Wednesday, March 31, 2010

Forget about The Zone, get with The Flow

Flow is a state of mind and being where you are fully engaged and immersed in whatever you are doing. When you are in The Flow you will feel that whatever you are doing is effortless, energizing and highly fulfulling. You will have no worry about future and no regret about past. Being in The Flow allows you to be present and being present enables you to be in The Flow.

If you are currently struggling with your goals, your relationships, your work or just life in general, perhaps it's time to get in The Flow!

Learn more about the experience of flow from Mihaly Csikszentmihalyi at TED (20 minute video presentation).

Wednesday, March 24, 2010

The Weight Debate - Today's Lean Eating Lesson

As many of you know, I am a Lean Eating Coach with Precision Nutrition.

I felt today's Lean Eating Lesson is an important on for all my clients and colleagues. Feel free to spread the message and perhaps generate a movement that being your best and progress with your health, fitness and physique goals has very little to do with what you weigh.

The Ongoing Weight Debate

What does your weight really mean?

We've seen it time and time again. Come "measurement day", clients who have been feeling proud and happy with their progress, suddenly are left feeling defeated. Like they're spinning their wheels.

It can go the other way too. With a single step on the scale, folks suddenly feel like they are doing everything right when in fact they've been doing the right things all along.

It got us thinking. Why do we give so much value to a number on the scale?
Perhaps it's time for a little perspective from Coach Krista Schaus, who weighed in on what it all means during her contest prep for the Arnolds in 2009:

I am in the process of accepting the fact that the weight debate will never die. I have a hard time understanding why we are so attached to this number. I am trying to empathize, but one thing that has been reinforced as I prepare for the Arnolds is that we do not walk around with our weight tattooed on our forehead. On stage, I will not be be judged by my weight. Only by how I look.

I weigh 7 lbs more than I did for my last contest, but at this weight, I look, feel, and perform better. When other people see me, they think I look like I weigh less than I do... not that I care about that either.

My point is this: focus on making the body you want inside and out, and then see where the weight comes in. You may be pleasantly surprised that your best body is not the dream weight you've been envisioning for yourself for years.

Maybe this dream weight is just that... an unrealistic mirage that does not apply to your structure and does not actually bring your "best".

Or maybe you'll find that once you get to your goal weight, you haven't achieved the look you expected to see.

This disconnected focus on the scale, and on a certain number or weight range can largely contribute to not getting the visual progress you want with your body.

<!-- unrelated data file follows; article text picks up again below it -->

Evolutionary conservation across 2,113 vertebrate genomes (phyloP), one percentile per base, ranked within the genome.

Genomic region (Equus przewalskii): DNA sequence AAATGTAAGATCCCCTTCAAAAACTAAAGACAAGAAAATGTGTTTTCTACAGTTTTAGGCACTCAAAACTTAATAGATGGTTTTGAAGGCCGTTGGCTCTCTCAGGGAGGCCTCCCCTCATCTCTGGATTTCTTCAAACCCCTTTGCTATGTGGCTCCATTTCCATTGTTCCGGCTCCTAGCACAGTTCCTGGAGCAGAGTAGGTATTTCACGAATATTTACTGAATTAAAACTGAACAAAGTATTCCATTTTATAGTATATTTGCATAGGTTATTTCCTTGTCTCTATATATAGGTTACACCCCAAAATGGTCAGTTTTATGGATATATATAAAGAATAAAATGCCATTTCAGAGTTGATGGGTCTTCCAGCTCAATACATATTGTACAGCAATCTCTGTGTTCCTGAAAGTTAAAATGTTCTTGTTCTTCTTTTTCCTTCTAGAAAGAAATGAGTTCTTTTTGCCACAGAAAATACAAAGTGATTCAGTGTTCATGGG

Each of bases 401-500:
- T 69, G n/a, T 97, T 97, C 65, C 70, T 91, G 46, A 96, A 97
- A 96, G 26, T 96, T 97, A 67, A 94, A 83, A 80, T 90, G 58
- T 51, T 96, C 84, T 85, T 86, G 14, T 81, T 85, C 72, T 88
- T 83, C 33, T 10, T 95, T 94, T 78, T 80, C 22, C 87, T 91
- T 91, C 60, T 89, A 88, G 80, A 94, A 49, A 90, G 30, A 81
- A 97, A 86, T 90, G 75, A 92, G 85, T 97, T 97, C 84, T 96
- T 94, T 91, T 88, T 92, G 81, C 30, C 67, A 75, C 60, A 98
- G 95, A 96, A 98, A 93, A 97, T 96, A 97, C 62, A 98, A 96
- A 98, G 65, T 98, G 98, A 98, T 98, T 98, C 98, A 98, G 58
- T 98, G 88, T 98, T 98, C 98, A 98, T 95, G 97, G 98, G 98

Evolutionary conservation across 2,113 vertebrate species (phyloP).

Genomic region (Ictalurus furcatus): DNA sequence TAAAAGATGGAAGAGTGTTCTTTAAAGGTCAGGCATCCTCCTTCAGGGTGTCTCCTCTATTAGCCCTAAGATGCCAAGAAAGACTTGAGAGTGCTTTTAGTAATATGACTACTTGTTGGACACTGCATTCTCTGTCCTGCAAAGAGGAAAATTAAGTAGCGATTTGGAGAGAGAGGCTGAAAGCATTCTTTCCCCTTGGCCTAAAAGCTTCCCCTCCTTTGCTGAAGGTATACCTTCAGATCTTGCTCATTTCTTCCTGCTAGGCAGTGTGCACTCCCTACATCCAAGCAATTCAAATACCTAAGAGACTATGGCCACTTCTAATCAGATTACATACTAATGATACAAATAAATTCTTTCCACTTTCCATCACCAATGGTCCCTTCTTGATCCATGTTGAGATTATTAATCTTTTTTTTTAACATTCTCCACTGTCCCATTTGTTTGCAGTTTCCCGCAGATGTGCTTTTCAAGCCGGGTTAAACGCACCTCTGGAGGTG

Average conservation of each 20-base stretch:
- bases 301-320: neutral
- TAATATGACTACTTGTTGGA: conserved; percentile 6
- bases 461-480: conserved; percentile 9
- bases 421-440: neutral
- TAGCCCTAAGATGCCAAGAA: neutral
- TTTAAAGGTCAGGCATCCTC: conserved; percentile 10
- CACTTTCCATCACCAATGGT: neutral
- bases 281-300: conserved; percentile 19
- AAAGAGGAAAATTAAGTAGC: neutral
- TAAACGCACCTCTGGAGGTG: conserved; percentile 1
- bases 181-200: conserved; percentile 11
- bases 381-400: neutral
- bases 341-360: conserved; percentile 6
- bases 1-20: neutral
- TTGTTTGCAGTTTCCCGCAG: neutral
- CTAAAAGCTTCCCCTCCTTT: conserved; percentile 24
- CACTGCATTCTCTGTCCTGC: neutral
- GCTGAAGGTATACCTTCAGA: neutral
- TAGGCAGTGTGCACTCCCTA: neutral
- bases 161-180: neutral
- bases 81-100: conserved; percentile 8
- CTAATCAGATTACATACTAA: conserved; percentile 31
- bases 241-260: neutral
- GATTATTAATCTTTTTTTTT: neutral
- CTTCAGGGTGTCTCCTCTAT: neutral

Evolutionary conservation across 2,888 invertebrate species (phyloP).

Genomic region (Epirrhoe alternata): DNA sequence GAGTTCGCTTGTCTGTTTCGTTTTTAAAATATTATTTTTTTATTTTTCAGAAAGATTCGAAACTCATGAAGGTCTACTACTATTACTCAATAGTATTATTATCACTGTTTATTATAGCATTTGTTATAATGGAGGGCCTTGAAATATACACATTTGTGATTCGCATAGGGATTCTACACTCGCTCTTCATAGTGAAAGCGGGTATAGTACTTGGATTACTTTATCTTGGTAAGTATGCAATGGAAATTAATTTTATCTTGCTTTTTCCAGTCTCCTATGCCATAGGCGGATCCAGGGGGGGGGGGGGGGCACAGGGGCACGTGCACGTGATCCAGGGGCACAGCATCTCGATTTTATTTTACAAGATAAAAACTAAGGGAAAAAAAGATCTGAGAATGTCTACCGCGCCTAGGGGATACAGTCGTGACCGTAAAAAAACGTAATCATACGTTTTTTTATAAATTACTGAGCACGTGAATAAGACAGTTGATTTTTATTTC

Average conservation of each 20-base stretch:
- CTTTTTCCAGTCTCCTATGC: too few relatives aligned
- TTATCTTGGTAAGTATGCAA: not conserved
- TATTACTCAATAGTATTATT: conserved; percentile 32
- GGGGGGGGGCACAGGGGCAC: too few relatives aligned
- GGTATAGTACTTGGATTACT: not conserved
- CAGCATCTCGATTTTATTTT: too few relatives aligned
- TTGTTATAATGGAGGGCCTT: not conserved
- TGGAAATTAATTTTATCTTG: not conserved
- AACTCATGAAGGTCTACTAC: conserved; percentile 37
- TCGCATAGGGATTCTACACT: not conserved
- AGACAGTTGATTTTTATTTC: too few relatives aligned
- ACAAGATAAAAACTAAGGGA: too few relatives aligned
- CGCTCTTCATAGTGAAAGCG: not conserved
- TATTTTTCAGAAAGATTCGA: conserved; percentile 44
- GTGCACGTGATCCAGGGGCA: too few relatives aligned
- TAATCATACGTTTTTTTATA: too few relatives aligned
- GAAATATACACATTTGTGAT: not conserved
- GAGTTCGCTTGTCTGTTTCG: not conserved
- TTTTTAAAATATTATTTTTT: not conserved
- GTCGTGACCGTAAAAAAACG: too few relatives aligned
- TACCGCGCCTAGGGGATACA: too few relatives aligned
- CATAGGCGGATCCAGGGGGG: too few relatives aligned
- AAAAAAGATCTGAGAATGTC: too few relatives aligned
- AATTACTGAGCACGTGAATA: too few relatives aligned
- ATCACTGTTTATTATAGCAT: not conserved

Where does endurance training fit in with the scale?

Every coaching group, we get clients who come in with the preconceived notion that performing hours of cardio is a necessary part of the weight loss equation. Some even go as far as setting their sights on marathons or triathlons for the sole purpose of achieving their weight loss goals. We hear from clients taking in 1200 to 1500 calories a day and training 2-3 times a day... and wondering why they have not seen progress on with their body or on the scale.

While using sporting events and competition can be a strong drive for success, there are some problems with this mindset.

1. The action
(endurance event training) does not necessarily lead to the outcome (weight loss / better looking body). Because elite endurance athletes typically have the token "lean and light" look, it's common to assume that they go hand in hand. However it's not generally the case that one leads to the other.

The reality is, most people looking to achieve a lean and fit look would benefit from the complete opposite -- 5 hours a week of resistance training, 1-2 hours a week of a combo of high intensity interval training and steady state cardio, paired with perfectly nutrient-timed and combined nutrition... stricter than you ever imagined. NOT a triathlon when you are not built for it, do not even like it, and are eating basic survival calories.

2. Embracing this strategy can backfire if you are not coming from a healthy place mentally.
If the goal is all about seeing a certain number on the scale, and there is no larger purpose -- balanced intrinsic motivation and JOY in the process -- you won't make progress. Not only will the strategy not work, you will be pushed further back ... into more disordered thinking, more frustration, and a more sluggish metabolism.

For further reading on where cardio fits in with your weight loss goals, check out Clearing Up Cardio Confusion. (Note: link will open in a new browser window).
Weight loss - exactly
Often the most profound insights come from one of our Lean Eating participants themselves: